The Flying Tomato returns with his first skateboarding game that, on the Wii, is packed with plenty of inspired ideas but fails to follow through on their potential.
- The levels evolve as you play
- Very forgiving difficulty
- Easy to pick up and play
- Agonizingly repetitive levels
- Wendy's product placement
- Arbitrary controls and fuzzy physics
Shaun White Skateboarding Wii Review:
The Nintendo Wii and two-time Olympic medalist Shaun White both get a bad rap. Though to be fair, the Nintendo Wii has never been photographed for the Rolling Stone cover wearing American-flag print jeans, strangling a bottle of lighter fluid near its crotch onto a flaming guitar. Shaun White has. For all his attempts to be an Olympic-grade bad boy, the redheaded skater has professed time and time again he’s devoted to assuring the videogames bearing his name and likeness not be mere shovelware. Sure enough, Shaun White Skateboarding, his third game to date and first non-snowboarding title, comes proudly emblazoned with a label that it’s been “developed in close collaboration with [the] renowned skateboarder.” That said, the Wii version somehow misfires on the same core concepts successfully integral to the other versions, making it somewhat unclear who’s to blame here.
Life's A Grind
In Shaun White Skateboarding, humanity has hit the dregs, and those fat cats in Washington are to blame. When the game starts off, the world is a bleak black and white, and you’re the only one who can take things from two-toned Kansas to the Technicolor Land Of Oz. Just in case it isn’t exceedingly obvious by now, your implement of revolution is your trusty skateboard: pulling off tricks and stunts in the linear levels transforms the land around you. Ironically, though, the levels, or districts as they’re called, completely lack inspiration themselves. Whereas the other console versions let you skate wherever you please and grind along skyscrapers, the Wii once again gets the short shrift with cartoony visuals and stiflingly linear levels. Instead of getting side tracked and discovering optional quests, the Wii version relegates you to turning around a single person’s outlook on life by embarking on seven bland obstacle courses per level.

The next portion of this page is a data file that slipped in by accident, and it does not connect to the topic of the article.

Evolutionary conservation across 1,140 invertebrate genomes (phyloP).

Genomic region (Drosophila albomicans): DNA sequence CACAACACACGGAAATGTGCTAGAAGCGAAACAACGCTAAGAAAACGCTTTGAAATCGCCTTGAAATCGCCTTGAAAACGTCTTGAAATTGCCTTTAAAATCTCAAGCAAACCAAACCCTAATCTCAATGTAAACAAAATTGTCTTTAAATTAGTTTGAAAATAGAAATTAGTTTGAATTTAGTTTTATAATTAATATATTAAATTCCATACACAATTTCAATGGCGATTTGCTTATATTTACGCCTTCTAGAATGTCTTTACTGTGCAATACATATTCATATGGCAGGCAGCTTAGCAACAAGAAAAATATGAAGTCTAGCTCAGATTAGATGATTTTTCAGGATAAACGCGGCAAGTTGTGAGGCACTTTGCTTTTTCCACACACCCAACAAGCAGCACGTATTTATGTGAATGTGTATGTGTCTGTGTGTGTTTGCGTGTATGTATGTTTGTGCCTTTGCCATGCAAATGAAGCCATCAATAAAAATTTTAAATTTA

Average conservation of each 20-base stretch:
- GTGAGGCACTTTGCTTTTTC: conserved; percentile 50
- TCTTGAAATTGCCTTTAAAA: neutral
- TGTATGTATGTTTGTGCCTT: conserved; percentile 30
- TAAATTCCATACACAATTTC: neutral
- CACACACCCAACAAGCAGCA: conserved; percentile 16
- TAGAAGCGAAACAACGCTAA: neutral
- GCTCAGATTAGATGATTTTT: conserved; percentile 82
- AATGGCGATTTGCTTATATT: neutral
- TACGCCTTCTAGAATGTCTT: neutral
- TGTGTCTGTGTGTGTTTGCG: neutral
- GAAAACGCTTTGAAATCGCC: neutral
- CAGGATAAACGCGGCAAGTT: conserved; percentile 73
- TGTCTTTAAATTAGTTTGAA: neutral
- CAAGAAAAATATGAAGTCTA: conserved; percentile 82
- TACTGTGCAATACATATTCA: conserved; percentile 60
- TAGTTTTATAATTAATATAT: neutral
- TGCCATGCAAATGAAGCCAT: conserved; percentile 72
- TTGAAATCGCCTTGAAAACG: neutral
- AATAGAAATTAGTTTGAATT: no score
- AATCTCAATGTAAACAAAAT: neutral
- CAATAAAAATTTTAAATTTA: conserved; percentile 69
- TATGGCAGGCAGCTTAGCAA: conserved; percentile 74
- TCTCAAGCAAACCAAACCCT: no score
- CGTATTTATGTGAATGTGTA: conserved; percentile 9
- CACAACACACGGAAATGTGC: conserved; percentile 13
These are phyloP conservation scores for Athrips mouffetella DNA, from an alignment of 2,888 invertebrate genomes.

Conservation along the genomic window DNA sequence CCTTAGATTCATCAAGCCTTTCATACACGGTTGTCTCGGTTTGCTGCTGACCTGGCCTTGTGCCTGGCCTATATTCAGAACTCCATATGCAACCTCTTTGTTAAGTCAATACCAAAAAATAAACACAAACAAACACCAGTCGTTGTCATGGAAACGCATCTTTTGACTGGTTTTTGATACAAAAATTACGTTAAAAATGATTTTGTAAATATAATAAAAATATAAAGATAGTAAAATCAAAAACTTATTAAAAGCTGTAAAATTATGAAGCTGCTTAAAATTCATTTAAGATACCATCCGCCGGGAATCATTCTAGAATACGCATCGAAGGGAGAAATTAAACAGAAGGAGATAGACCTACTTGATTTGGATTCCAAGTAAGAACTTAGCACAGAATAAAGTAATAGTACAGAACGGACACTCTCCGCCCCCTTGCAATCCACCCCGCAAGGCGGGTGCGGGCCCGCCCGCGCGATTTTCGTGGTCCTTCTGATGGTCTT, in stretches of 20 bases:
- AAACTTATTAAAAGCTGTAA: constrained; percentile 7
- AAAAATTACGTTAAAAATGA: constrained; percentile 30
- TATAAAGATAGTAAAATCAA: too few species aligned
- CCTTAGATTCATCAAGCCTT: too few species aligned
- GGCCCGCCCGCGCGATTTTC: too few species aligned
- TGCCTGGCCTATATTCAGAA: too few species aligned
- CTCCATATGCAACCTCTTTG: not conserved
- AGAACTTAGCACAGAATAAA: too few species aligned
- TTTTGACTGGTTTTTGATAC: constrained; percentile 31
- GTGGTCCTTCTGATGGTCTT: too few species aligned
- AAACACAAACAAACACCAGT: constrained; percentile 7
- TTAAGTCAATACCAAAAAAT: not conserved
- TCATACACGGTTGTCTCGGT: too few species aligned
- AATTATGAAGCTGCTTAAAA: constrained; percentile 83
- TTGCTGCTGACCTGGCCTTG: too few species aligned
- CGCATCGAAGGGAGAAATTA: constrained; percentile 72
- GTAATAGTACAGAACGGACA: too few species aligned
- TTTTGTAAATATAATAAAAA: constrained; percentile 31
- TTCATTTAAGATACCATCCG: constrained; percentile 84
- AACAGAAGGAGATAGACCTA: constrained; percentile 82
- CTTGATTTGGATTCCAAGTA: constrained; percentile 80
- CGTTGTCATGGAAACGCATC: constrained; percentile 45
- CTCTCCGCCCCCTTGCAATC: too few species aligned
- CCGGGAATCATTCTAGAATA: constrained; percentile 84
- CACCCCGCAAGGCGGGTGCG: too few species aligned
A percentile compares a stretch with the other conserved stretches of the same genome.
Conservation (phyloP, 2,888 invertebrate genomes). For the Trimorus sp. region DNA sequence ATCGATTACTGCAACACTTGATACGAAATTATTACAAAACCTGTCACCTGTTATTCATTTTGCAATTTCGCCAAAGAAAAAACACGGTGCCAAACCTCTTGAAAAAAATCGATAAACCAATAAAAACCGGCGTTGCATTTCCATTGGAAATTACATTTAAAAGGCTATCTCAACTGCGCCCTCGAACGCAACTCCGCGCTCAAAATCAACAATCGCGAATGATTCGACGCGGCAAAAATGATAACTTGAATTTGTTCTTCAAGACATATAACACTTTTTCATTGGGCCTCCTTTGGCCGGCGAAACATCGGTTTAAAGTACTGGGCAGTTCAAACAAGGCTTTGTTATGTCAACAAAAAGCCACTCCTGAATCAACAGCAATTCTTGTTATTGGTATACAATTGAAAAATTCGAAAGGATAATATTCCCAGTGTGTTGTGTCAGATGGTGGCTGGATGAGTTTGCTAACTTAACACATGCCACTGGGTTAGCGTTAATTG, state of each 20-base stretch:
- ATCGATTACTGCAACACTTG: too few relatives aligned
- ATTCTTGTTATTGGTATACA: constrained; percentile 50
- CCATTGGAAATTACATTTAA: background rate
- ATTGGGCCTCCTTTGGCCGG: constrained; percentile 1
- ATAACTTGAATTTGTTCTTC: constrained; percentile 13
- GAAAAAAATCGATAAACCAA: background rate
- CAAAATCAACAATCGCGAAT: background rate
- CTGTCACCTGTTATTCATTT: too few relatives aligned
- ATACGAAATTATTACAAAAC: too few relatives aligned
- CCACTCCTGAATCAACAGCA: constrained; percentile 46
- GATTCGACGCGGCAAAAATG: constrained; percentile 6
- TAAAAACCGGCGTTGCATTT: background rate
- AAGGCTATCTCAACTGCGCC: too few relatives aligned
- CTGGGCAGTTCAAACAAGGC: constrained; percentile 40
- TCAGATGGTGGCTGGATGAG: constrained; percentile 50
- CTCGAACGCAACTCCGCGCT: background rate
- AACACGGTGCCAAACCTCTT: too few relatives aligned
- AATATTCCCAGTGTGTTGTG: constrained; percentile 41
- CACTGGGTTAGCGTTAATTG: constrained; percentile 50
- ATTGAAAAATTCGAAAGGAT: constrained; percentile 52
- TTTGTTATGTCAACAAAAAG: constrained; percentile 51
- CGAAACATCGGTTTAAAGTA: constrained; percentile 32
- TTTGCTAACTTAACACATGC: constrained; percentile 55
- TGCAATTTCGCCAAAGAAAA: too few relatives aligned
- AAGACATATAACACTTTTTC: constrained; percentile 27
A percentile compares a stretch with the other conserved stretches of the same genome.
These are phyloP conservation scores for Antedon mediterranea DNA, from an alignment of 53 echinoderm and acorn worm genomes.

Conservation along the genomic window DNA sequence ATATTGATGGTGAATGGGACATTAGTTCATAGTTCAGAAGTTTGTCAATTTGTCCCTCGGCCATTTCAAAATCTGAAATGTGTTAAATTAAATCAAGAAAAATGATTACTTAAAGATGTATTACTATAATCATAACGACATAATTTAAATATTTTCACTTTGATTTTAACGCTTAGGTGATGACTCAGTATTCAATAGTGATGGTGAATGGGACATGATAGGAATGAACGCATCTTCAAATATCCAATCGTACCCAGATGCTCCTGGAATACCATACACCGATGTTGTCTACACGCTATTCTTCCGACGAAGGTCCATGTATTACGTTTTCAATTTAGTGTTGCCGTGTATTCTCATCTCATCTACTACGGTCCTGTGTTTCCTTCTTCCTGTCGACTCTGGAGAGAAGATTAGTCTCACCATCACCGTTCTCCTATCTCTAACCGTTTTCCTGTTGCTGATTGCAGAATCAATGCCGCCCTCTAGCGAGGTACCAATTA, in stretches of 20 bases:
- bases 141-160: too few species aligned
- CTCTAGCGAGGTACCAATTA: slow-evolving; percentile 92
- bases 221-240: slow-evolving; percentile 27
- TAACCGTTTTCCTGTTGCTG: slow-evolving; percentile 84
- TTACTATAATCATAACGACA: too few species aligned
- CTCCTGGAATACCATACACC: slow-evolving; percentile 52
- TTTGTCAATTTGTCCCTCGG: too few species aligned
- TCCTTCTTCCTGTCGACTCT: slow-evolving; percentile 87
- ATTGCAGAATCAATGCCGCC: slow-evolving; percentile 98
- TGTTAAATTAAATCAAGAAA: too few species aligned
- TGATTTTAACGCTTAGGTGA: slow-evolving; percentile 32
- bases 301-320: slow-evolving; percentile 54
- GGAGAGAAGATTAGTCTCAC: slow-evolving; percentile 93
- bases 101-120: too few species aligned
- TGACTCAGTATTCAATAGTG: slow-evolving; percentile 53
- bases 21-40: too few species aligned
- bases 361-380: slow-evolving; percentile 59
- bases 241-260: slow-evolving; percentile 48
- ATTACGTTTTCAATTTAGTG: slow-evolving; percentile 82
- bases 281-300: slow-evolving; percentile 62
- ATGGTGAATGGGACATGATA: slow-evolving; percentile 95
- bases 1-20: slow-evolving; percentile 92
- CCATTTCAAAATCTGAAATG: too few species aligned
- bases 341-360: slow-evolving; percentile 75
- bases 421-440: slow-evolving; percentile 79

These range from grinding a pre-determined distance within a time limit to collecting diamonds before the clock runs out. What’s in it for you? Well, you can unlock new songs, stickers for your board, or “secret” costumes. But once you’ve gone through the first level, you’ve seen what’s ahead for you ‘til the end. Also, for reasons that aren’t obvious, transforming the world into a more colorful place goes hand in hand with lots and lots Wendy’s restaurants cropping up. Because you know your local skate punks are always sneering, “Fight the power… with Wendy’s!”
Skate Or Die
This being a Wii game, you’re given the option of controlling your skater with either the Balance Board or the more traditional Wii Remote and Nunchuk configuration. If you have Wii Fit, then you know what you’re in for: getting stung for your less-than-perfect balance. Though the sensitivity can be toned down, even on its most forgiving setting you’ll find yourself go sailing off a rail through no fault of your own. The occasionally wonky physics don’t help—with or without the Balance Board, our skater went floating off into thin air for several seconds before starting his falling animation more than a few times. That’s especially frustrating, considering how difficult lining up straight-ahead jumps can be in the first place. Couch potatoes will appreciate the less intense Remote/Nunchuk controls, which lets you just flick your wrist to jump.
And frankly, neither gives you an advantage on pulling off tricks: the button assignments feel rather random, meaning every time you’re catching some air you’ll button-mash and flail your limbs without any master plan in mind. You don’t need one. The challenges issued to you require you ascend to a certain points ceiling, and they don’t care how you get there. Why bother orchestrating a seamless succession of moves when the path of least resistance yields the same results?
There’s a good game with some great ideas lurking inside of Shaun White Skateboarding. The non-Wii versions come a lot closer to realizing this vision than what Nintendo devotees will get, which is a shame, because in making the game more suitable for younger gamers with simplified controls and an even more simplified story, the result is a game that’s of little use to anyone. You have to dig too deep for the fun to be had that can be had from Shaun White Skateboarding, but who should be subjected to such teasing punishment?